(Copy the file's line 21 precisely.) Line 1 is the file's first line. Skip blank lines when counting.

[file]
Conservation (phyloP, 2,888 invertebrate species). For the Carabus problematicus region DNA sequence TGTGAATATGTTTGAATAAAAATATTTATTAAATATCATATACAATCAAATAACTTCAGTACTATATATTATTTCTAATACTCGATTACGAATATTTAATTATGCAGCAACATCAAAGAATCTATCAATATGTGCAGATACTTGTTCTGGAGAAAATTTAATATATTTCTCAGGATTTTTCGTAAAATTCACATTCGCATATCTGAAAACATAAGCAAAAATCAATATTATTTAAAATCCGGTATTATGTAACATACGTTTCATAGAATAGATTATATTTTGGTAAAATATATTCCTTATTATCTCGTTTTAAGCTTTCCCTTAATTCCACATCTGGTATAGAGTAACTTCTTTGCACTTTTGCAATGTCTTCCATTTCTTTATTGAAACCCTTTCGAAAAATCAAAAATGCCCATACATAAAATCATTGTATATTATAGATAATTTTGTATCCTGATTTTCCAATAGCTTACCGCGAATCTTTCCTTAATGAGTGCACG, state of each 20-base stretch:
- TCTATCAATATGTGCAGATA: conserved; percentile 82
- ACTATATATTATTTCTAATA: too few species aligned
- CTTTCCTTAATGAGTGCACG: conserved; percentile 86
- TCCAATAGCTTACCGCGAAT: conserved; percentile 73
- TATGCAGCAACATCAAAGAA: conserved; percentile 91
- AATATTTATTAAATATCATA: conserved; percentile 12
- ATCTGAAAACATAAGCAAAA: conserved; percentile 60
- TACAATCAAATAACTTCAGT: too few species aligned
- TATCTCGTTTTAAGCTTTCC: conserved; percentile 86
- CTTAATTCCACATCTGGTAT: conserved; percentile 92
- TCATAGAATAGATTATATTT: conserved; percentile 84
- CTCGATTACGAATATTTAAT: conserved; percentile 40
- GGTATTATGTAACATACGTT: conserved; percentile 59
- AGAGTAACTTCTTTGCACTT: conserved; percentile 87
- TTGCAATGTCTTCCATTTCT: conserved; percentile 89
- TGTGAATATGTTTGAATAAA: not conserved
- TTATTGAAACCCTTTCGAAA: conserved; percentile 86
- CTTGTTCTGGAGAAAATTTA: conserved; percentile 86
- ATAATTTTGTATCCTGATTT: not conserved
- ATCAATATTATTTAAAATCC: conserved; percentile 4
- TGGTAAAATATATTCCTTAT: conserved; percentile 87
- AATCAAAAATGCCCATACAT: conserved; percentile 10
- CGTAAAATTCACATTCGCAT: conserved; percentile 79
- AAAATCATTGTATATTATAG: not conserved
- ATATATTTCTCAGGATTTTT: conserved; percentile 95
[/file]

- ATCAATATTATTTAAAATCC: conserved; percentile 4